Bere – the barley landrace. Exploring its potential with growers. Forming a Bere network. Visiting sites in July 2023. Shared expertise and experience.
By Lawrie Brown
An exciting new initiative involving volunteer growers across Scotland is using a tricot participatory selection approach  with the purpose of understanding and selecting the best Bere varieties for different production systems and locations. We are building a growing network of interested growers, currently 16 in total, who were sent starter packs early in the spring. Each participant received seed for 3 barley types, 2 Beres (with different origins) and 1 control (a modern cultivar) which have been sown this season and observations, samples and measurements are being collected.
Edinburgh to Orkney| Hebrides to Aberdeen
In June, we had the tough job of visiting as many of the participants as possible. This involved a road trip across Scotland visiting a range of sites from Edinburgh and Aberdeen to Stirling, Argyll, Oban and the Isles of Coll, Lismore, South Uist and Orkney. This was a fascinating trip as we learned of the various personal motivations and interests for growing Bere barley from bread making to distilling and heritage conservation to feeding cattle. We met some really interesting people along the way who opened their doors to us and it was great to see small pockets of Bere being reintroduced to sites around Scotland.
The trial sites this year were small (usually plots of 2 x 6 m) as we had a restricted amounts of seed for distribution. However, next year we will be able to supply larger quantities for larger trial areas and more volunteer participants. Growers were free to apply whatever treatments they wished with some applying seaweed and/or manure as fertiliser while others trialled different tillage treatments. Most were grown without any weed control.
Shared experience | sharing knowledge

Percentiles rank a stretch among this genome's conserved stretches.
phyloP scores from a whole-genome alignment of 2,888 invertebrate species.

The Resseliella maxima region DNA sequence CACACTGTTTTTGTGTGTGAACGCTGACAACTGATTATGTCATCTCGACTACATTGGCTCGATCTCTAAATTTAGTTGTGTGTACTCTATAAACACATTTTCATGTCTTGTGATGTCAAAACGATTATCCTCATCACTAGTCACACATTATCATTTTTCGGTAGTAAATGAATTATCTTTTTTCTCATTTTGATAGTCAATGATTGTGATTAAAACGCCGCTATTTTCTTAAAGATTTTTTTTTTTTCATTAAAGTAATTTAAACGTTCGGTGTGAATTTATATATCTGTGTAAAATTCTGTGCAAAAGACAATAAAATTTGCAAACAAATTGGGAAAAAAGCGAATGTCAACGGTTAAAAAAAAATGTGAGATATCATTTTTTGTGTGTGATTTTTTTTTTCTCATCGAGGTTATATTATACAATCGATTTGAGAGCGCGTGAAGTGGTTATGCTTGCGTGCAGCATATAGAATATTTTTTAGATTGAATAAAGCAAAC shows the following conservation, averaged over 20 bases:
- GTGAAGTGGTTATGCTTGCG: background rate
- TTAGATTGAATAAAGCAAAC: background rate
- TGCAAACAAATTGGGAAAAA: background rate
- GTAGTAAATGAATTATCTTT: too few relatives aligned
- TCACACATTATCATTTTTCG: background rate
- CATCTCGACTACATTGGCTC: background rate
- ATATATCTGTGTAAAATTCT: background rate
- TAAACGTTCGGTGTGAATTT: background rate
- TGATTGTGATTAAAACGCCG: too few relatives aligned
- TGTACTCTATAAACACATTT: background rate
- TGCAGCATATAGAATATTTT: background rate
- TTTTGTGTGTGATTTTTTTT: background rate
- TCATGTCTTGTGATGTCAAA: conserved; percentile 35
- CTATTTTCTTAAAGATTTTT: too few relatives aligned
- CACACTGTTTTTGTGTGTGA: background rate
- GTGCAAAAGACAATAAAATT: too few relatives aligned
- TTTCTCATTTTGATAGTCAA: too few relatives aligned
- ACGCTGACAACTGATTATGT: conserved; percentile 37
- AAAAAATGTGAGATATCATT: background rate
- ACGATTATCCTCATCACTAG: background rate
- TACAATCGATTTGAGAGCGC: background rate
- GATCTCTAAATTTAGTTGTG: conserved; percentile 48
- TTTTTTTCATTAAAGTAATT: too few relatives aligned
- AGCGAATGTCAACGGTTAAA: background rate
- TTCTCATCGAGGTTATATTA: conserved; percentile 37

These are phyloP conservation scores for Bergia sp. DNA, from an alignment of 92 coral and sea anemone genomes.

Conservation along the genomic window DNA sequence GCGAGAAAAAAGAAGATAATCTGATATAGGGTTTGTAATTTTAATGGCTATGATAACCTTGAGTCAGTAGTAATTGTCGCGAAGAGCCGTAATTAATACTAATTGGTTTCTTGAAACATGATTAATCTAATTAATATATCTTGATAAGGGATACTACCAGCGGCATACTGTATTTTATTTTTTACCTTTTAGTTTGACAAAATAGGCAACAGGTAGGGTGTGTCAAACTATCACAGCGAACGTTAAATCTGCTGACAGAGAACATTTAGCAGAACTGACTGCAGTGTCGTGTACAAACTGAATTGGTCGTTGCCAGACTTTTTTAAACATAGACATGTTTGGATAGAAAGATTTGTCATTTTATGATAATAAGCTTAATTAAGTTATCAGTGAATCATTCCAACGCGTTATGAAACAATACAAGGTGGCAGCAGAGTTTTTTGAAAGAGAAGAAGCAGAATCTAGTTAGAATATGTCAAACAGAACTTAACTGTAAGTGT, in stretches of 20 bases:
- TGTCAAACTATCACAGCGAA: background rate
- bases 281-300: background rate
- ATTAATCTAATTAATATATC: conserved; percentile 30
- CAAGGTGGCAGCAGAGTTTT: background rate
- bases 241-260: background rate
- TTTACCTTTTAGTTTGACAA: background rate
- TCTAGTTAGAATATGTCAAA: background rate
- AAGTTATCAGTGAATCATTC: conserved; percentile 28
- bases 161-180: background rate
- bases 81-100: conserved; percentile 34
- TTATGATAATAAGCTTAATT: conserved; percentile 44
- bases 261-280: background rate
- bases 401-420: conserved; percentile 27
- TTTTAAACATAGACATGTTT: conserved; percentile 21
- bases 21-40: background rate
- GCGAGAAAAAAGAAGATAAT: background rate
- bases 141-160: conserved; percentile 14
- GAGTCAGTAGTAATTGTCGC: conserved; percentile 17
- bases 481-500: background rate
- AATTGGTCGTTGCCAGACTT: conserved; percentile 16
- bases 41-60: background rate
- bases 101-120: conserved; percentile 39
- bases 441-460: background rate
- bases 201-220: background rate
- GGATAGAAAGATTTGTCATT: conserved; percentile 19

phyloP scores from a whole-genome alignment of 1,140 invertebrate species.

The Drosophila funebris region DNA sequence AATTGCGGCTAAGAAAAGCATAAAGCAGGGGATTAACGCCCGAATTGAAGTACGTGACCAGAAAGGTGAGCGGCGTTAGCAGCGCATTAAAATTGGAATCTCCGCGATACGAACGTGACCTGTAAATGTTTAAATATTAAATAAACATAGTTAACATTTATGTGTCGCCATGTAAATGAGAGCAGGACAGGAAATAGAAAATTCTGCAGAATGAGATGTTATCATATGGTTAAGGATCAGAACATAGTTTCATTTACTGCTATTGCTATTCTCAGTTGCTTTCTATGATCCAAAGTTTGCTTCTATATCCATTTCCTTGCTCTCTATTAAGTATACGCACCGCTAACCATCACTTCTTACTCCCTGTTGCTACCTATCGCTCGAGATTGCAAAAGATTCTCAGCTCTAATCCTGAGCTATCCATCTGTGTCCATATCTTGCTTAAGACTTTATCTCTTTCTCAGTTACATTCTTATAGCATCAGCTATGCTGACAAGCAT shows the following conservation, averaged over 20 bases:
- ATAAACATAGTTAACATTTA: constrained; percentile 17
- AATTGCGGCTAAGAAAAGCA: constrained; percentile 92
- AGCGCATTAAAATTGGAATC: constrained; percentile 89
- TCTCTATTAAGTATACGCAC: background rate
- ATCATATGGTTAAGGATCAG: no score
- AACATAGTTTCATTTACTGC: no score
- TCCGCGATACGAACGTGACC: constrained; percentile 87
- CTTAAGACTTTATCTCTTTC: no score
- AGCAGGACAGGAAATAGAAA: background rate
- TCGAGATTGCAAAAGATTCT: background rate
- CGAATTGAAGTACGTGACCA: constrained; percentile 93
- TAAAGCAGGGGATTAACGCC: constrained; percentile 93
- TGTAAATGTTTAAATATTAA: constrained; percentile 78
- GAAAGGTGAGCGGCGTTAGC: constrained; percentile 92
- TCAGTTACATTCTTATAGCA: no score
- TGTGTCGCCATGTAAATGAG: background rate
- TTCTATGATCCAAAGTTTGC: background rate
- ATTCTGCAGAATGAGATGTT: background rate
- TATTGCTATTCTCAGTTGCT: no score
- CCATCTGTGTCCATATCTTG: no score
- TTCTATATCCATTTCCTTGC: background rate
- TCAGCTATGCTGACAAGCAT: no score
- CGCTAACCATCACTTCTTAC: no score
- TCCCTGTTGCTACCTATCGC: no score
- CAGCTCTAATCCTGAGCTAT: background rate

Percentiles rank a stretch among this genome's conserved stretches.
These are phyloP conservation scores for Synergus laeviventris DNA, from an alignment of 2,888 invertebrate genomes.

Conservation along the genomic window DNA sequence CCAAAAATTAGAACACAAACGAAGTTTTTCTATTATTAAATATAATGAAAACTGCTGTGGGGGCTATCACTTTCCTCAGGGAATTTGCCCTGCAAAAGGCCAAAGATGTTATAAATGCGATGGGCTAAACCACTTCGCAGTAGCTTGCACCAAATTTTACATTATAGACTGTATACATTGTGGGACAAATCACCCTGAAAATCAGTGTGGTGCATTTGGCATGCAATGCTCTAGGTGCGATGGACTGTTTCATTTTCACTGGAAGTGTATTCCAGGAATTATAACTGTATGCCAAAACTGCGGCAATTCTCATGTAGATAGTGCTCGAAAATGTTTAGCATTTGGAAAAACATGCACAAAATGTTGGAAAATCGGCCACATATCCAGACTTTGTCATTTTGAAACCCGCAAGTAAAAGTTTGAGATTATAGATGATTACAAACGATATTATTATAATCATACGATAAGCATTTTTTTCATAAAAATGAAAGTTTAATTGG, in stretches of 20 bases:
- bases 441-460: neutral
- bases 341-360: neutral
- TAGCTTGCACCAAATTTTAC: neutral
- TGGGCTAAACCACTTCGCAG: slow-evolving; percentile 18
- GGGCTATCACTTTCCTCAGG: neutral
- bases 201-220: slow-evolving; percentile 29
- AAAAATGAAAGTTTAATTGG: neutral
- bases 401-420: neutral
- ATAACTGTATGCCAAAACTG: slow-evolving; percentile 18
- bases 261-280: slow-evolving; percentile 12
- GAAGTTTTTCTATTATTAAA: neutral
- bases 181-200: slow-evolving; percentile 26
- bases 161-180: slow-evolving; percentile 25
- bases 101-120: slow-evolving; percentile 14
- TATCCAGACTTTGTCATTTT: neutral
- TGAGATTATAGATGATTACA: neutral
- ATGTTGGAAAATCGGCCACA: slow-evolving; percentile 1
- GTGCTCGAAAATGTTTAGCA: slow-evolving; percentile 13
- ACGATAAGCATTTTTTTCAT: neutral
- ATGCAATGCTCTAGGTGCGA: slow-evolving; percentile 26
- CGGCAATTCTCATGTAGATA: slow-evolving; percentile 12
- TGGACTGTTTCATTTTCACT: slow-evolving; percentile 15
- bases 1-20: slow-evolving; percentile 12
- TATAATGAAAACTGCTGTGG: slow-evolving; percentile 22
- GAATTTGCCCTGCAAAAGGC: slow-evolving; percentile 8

We are looking forward to collating all the data at the end of the season so we can see if specific beres prefer particular environments or treatments and the results will be shared with all growers through online groups and/or face-to-face workshops.
By working together and sharing experiences and information we hope we can all learn something new about the opportunities this ancient grain, Bere barley, can offer Scottish growers.
Join the Bere net?
If you would like to get involved in next year’s trials and join the network or find out more, feel free to contact me on email@example.com.
Lawrie works at the James Hutton Institute as a Research Scientist in the Plant Soil Interactions group of Ecological Sciences. Lawrie’s colleagues Molly Brown and Tim George were also involved in visiting the disperse and remote locations around Scotland.
References | sources | links
 ‘Tricot’ is short for Triadic comparison of technology options – “a research methodology that helps farmers to identify the most suitable technologies for the local conditions of their farm .… engages farmers as ‘farmer researchers’ in the testing or validation of new crop varieties and other promising technologies”. To find out more about the Tricot approach, visit the Alliance Bioversity & CIAT site at Tricot Aproach. Guide for large-scale participatory experiments. The 2020 report by van Etten and co-authors can be downloaded there. The Alliance’s wider aims in climate change, biodiversity loss, environmental degradation and malnutrition an be viewed at their home page.
 For more about bere on this web site: Bere barley at the Living Field gives a introduction to the plant and crop . Bere country shows areas grown with bere and barley in the first crop census in Scotland, 1854. Bere in Lawson’s Synopsis for the different forms of bere and other old barley varieties trialled by the Lawsons (seedsmen) near Edinburgh in the 1800s. For links to all this web site’s articles on bere, including recipes, see Bere line – rhymes with hairline.
Ed: thanks to Lawrie for introducing the Bere net – pleased to hear that the article has helped to recruit more growers (11 Oct 2023)